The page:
Boys in the Boat - May 2015

At our April 27th meeting, we discussed A Man Called Ove by Fredrik Backman.  This book was one of our favorites--everyone loved Ove! Refreshments consisted of potica and fresh fruit.  

Our next meeting will be a week earlier than usual due to the Memorial Day holiday.  We will meet on Monday, May 18 at 3pm in the Library's Turner Room.  The book is Boys in the Boat: Nine Americans and Their Epic Quest for Gold at the 1936 Berlin Olympics by Daniel James Brown.  Copies are available at LME Library and the discussion sheet is available at the library or online


Summary: This book tells the story of the University of Washington's 1936 eight-oar crew and their epic quest for an Olympic gold medal, a team that transformed the sport and grabbed the attention of millions of Americans. It traces the story of the team that defeated elite rivals at Hitler's 1936 Berlin Olympics, sharing the experiences of their enigmatic coach, a visionary boat builder, and a homeless teen rower.

A Man Called Ove - April 2015

At our bookgroup meeting on March 30th, we had 10 members present.  Now that the weather is nicer, it was great seeing so many of regular members again.  We also had a couple of new faces, and we'd like to welcome new members to our group anytime!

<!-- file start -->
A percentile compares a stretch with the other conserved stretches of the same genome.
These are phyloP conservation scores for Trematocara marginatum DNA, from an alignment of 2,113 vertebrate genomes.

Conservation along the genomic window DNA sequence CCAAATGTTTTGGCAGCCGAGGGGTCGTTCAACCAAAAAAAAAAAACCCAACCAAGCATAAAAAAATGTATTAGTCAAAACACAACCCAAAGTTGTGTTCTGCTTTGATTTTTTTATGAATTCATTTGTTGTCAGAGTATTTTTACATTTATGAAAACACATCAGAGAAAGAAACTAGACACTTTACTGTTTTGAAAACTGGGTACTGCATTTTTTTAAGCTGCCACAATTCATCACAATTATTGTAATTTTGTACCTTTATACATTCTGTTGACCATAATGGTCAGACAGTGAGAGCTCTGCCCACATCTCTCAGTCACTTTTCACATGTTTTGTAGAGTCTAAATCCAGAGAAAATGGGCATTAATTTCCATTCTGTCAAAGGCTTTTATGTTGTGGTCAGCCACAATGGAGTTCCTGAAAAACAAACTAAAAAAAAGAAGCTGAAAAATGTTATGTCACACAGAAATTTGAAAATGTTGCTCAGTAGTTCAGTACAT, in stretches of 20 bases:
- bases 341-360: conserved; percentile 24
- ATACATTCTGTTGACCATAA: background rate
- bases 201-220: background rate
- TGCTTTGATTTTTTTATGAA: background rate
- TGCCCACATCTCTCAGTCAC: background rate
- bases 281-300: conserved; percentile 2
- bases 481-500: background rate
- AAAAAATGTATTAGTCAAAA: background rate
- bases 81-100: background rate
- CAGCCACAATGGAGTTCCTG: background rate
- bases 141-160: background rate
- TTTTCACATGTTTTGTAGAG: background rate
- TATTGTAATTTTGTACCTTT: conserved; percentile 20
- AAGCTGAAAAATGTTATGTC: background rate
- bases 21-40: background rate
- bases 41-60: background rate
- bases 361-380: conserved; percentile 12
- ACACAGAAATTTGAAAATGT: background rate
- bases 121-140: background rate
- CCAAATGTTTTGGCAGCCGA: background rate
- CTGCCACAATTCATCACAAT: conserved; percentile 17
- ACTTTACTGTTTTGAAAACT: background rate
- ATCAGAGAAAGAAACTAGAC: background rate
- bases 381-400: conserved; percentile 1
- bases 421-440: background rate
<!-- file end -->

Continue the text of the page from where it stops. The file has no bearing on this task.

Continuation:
Our March book was The Invention of Wings by Sue Monk Kidd and it was thoroughly enjoyed by most members.  Refreshments were Huguenot Torte (pecans were used optionally as topping) and fresh fruit. 

Our next book group meeting will be Monday, April 27th at 3pm in the LME Library's Turner Room.  The April book is A Man Called Ove by Fredrik Backman. Books are available at the library desk and the discussion sheet can be picked up or is available online. All are welcome--please join us!

Summary: Meet Ove. He’s a curmudgeon—the kind of man who points at people he dislikes as if they were burglars caught outside his bedroom window. He has staunch principles, strict routines, and a short fuse. People call him “the bitter neighbor from hell.” But must Ove be bitter just because he doesn’t walk around with a smile plastered to his face all the time?

Behind the cranky exterior there is a story and a sadness. So when one November morning a chatty young couple with two chatty young daughters move in next door and accidentally flatten Ove’s mailbox, it is the lead-in to a comical and heartwarming tale of unkempt cats, unexpected friendship, and the ancient art of backing up a U-Haul. All of which will change one cranky old man and a local residents’ association to their very foundations.

A feel-good story in the spirit of The Unlikely Pilgrimage of Harold Fry and Major Pettigrew’s Last Stand, Fredrik Backman’s novel about the angry old man next door is a thoughtful and charming exploration of the profound impact one life has on countless others. (From the publisher.)

Next Month--The Invention of Wings